Coronavirus cases are ticking back up in the U.S., but experts say it’s unlikely we’ll return to the era when COVID vaccine cards functioned like IDs to enter restaurants, see a show or board an international flight.
So can we finally clean out our wallets and say sayonara to those little white cards? Here’s what experts say.
Do COVID vaccine cards matter?
Dr. David Buchholz, senior founding medical director of Columbia Primary Care and assistant professor of pediatrics at Columbia University, tells Yahoo Life he doesn’t think COVID vaccine cards matter anymore.
“There’s probably a couple of reasons why they don’t matter anymore,” he says. “First of all, no one’s ever asking [for COVID vaccine cards] anymore for entry into any sort of public area. The second piece is: COVID-19 is no longer a novel virus, and so starting this fall, I think there’s going to be this expectation that everyone gets a booster once a year, just like we do for flu shots. For those of us who have gotten like six shots, it’s probably no longer necessary for presentation to anyone other than maybe your doctor.”
Who might still need to show proof of vaccination?
But that doesn’t mean they’re totally irrelevant. Some people — including those who work in health care — will still need evidence that they’ve been vaccinated.
“There are populations that have to show proof of flu shot each year, and they will likely be the same people that will have to show proof of the COVID-19 vaccine,” Buchholz says. “Because I work in health care, I have to show evidence that I got a flu shot in order for me to see patients. The same thing has historically applied for COVID-19.”
People living or working in collective living settings such as college dorms or nursing homes are also likely to be required to show proof of immunization — although policies differ by region, state, city and even institution.
“There still are places that are requiring vaccine mandates — and remember, this is not something peculiar to COVID-19. For example, children have long been required to have vaccines for all kinds of infectious diseases in order to attend school,” Dr. Dean Winslow, a professor of medicine and an infectious disease specialist at Stanford Health Care, tells Yahoo Life. “So I think keeping a comprehensive record of your vaccinations is sort of useful for everyone.”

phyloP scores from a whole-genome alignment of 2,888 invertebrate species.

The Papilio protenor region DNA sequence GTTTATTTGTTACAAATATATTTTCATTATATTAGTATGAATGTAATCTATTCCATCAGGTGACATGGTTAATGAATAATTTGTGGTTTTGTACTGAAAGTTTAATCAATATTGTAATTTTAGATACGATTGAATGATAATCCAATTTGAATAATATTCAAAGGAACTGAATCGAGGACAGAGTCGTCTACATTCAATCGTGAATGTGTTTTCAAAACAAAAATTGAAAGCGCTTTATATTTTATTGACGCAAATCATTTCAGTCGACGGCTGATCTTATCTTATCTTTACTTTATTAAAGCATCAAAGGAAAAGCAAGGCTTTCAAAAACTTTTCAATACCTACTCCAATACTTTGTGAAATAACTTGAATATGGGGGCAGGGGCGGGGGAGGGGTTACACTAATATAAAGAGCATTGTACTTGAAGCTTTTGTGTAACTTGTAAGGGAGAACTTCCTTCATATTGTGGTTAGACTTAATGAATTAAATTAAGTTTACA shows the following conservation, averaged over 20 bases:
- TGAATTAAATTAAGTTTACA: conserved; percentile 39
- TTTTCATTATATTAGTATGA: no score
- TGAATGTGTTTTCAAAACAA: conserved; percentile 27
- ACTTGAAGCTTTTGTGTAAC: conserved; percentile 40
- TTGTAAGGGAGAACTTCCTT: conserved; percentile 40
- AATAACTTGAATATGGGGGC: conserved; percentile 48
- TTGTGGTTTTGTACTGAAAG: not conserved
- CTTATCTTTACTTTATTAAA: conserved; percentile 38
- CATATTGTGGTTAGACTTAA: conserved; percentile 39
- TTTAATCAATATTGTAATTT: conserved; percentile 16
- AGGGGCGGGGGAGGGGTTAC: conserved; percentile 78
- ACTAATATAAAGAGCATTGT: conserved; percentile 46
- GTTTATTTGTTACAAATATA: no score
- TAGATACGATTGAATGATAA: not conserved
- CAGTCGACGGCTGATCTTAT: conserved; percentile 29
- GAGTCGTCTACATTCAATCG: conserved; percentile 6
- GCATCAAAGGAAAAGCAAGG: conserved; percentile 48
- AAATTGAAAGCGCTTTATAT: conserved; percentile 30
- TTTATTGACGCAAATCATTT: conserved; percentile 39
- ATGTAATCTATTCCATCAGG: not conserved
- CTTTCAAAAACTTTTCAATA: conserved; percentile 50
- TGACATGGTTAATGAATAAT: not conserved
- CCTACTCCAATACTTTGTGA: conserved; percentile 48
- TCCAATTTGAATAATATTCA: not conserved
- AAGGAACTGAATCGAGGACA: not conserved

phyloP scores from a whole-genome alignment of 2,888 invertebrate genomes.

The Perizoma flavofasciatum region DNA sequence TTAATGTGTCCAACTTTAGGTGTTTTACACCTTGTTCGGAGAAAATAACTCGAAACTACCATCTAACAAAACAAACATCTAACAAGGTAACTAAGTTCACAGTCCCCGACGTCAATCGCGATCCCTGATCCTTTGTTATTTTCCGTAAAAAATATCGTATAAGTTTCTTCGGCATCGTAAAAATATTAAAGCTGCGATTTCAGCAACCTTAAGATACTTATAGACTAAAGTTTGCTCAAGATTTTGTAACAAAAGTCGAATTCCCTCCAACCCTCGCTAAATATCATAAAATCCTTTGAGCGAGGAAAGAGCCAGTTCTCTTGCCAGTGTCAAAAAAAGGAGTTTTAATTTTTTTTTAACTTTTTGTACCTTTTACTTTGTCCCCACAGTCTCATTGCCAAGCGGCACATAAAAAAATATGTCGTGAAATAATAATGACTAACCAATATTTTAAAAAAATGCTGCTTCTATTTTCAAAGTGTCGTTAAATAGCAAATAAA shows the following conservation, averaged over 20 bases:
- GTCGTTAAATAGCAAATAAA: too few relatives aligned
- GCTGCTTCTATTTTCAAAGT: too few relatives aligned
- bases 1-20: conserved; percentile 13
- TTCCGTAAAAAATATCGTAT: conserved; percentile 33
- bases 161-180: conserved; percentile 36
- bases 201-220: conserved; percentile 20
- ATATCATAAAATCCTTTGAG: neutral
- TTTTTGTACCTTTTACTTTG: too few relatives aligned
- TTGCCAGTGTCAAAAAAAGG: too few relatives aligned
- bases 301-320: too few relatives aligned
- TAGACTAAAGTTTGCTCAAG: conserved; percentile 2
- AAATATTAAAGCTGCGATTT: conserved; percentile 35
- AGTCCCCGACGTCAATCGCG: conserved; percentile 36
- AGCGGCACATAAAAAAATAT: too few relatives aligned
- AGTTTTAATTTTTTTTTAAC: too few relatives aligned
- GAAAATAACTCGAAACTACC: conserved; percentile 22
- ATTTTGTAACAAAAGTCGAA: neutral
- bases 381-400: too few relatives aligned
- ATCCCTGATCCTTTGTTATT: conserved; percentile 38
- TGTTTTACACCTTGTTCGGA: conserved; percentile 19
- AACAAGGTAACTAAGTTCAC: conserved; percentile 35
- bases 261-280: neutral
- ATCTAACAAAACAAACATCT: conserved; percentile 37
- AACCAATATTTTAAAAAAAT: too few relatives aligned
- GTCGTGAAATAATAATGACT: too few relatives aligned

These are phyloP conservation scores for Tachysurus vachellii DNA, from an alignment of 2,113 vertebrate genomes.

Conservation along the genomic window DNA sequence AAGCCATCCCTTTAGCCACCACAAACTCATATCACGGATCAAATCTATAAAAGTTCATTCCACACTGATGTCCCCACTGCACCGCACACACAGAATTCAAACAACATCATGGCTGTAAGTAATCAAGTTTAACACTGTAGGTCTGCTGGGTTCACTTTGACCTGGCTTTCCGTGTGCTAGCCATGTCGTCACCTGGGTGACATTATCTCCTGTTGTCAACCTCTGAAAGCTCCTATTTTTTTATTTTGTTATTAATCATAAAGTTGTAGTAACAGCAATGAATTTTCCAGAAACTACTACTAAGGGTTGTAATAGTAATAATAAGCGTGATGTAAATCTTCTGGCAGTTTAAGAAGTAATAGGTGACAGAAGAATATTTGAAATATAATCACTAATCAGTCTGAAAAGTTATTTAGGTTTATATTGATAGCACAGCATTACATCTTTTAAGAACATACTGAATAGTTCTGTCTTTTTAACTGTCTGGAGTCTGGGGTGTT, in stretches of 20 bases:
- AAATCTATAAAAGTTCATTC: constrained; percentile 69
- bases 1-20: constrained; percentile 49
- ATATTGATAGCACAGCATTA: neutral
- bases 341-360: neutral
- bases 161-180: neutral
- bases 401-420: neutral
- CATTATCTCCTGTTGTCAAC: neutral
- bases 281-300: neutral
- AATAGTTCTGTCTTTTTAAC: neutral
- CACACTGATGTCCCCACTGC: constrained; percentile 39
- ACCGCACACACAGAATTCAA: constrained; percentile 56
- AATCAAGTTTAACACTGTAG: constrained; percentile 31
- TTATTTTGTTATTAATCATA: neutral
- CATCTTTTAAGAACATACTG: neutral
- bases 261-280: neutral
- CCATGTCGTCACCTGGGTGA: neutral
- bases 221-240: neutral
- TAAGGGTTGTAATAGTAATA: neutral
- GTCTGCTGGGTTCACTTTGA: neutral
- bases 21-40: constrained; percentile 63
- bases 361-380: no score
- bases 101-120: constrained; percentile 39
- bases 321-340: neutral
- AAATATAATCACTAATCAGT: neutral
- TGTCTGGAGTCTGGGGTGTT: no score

For parents, that doesn’t necessarily mean you need to hold on to your child’s original COVID vaccine card. Your pediatrician can usually provide any proof of vaccination that a school or summer camp might require.
“Children get so many vaccines, particularly in the first 18 months of life, and then they start getting boosted at age 4. And COVID is just one of those many, many vaccines,” Buchholz says. “In most cases, the COVID-19 vaccine is documented along with all those other vaccines. And so you probably don’t need to keep the card in that case, because your doctor, who probably gave the vaccine, has all those immunization records.”
So what should I do with my card?
You no longer need to have your vaccine card handy every day — but don’t dump it just yet.
“I don’t think I would ever throw away personal health information, just in case,” Buchholz says. “Just like so many records that we keep, we may not look at them for years and years and years, and then we want it for some reason and we’ll wonder why we threw it away. So I would keep it in a safe place — like where I keep my Social Security card and my passport — and not throw it away.”
A spokesperson for the Centers for Disease Control and Prevention said you should treat your COVID vaccine card like any medical record and give a copy to your primary care provider while keeping one for yourself.
Winslow suggests taking a photo of your vaccine card and saving it on your phone, as an easy way to keep track of it.
“Most of us nowadays have iPhones or other smartphones that make it pretty easy to store data, and that eliminates the need to have a big piece of laminated paper in your wallet,” he says.
What if I’ve lost it?
If you do lose your COVID vaccination card, Buchholz says not to worry.
“If you lost yours, I don’t think I would be going out to purposely get one, unless you’re in a situation where you think you’re going to have to show proof,” he says. “Don’t throw it away, but if it’s lost, don’t necessarily work too hard to get it.”
Even though the CDC’s logo is featured on COVID vaccine cards, they won’t be able to help you get a new one if you’d like to replace yours. Some states have registries that include adult vaccines, but you may have better luck trying closer to home, by reaching out to your doctor’s office or the pharmacy chain that administered your vaccine. They won’t be able to give you another little white card, but they can provide you with some other kind of digital or paper verification that you’re vaccinated.
One easy way to get proof, Buchholz says, would be to get boosted with the bivalent shot that comes out this fall.
“Just get the booster, and you’re considered completely immunized,” he says. “You just have to have evidence of that one shot.”
Buchholz says that the “most likely place a person will get a COVID shot this fall will either be at their doctor’s office — and they always provide an after-visit summary or something that indicates any vaccines you got. Or, if you go to a pharmacy, if you ask, they always will give you a record of the vaccine that was just administered.”
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